Original text by Mark Coniglio

My collaborator Dawn Stoppiello and I created our dance theatre company Troika Ranch in 1994, our purpose being to create dynamic, challenging artworks that fused traditional elements of dance, music and theatre with interactive digital media.

We believed that by directly linking the actions of a performer to the sound and imagery that accompanied them, we would be led to new modes of creation and performance and, eventually, to a new form of live art work. While we cannot yet claim to have reached this latter, rather lofty, goal we have firmly established our views about interactive performance and its importance to the performer and audience. Presenting these views is the subject of this chapter, but before I go on, I think it is worth answering a simple question: why would one want to create such artworks in the first place?

Live media / dead media

The answer begins with the a device I created in 1989 called MidiDancer , a sensory system that uses flexion sensors to wirelessly report the position of a dancer’s joints to a computer. Software interprets the movement information, which can in turn manipulate digital media in a numerous ways: initiating the playback of musical notes or phrases, manipulating live or pre-recorded video imagery, and controlling theatrical lighting are just three of the possibilities.


But MidiDancer was not so much an answer as the beginning of the question posed above. The personal computer technology of that time had made it possible for us to use dancer’s movement to generate a musical accompaniment. In other words, we did it because it had become possible to do so. We had no true notion as to why it was essential to the aesthetic expression.

It was not until 1996 that a clear answer to the question of ‘why’ presented itself to me. Around that time, Dawn and I had a residency at STEIM (Studio for Electro Instrumental Music) in Amsterdam . During the first three days of that residency, four separate individuals asked in passing, “Has Jorgen taken you to his room yet?” Now Jorgen, whose specialty was electronic fabrication, was one of several talented engineers at STEIM who helped the artists in residence to realise their projects. With my curiosity piqued, I finally sought him out and asked rather sheepishly, “Jorgen, can I see your room?” After nodding in the affirmative, he led me up four very steep and narrow staircases to the attic of the building. There, we came to a single white door, which he opened with some ceremony. Inside was revealed the most elaborate and extensive collection of 1960s and 1970s era analogue synthesizers I had ever seen assembled in one location. After showing me around, he proceeded to play me several examples of his music using a single analogue sequencer to control every instrument in the room. Now, this being 1996, and at this point being completely ensconced in using digital technology myself, I was compelled to ask, “Is anything in this room digital?” He shot me a glance and replied, “Oh no!”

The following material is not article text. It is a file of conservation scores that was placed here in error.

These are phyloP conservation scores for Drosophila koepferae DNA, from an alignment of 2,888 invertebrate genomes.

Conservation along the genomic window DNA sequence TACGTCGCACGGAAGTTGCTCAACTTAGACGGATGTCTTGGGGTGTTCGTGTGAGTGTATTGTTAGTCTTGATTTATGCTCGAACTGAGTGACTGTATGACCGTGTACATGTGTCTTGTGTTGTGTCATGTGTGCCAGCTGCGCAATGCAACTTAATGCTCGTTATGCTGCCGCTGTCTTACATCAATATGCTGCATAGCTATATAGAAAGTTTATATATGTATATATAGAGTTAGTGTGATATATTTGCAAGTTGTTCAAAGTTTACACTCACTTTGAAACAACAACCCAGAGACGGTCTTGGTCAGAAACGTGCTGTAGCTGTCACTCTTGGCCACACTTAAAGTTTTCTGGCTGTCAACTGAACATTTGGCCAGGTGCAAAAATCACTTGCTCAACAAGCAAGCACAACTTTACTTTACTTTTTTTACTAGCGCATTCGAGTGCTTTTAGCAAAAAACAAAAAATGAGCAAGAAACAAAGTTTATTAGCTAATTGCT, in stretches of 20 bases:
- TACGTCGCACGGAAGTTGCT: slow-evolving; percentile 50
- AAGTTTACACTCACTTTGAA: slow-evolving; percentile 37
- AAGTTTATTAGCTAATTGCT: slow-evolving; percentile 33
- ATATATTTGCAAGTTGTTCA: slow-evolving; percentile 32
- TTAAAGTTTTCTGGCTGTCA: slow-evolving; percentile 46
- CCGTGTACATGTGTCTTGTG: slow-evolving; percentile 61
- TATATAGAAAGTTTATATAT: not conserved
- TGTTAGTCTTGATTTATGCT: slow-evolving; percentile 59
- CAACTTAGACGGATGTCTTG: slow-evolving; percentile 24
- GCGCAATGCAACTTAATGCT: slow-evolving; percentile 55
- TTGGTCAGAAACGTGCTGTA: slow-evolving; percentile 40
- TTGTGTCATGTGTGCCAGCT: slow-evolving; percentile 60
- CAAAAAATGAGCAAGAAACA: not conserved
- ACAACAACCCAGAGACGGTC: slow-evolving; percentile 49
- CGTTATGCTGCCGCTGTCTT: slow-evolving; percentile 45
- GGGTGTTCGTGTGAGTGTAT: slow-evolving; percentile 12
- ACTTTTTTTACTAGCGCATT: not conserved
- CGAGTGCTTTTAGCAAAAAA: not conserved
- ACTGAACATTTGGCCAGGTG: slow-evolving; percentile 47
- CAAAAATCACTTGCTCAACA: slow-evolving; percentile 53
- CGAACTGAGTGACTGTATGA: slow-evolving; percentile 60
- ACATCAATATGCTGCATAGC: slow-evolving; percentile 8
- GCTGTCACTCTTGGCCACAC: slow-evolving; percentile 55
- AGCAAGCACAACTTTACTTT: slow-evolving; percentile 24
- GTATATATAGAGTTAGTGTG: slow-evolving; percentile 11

When asked “Why not?” he replied quite seriously “Because it is always the same.” In that moment I realised that what we love about digital media was precisely what made it inappropriate for use in a live performance-it is indeed always the same. Digital media is wonderful because it can be endlessly duplicated and/or presented without fear of the tiniest change or degradation. But, it is this very quality (the media’s ‘deadness’) that is antithetical to the fluid and ever changing nature of live performance. Each time a work is performed, any number of factors can significantly change how it is realised in that moment-perhaps most significant being the interplay between the skill and temperament of the performers and the attitude and engagement of the audience. The downfall of digitally recorded media is that it dampens this essential fluidity by preventing the performers from changing the character of the material from moment to moment.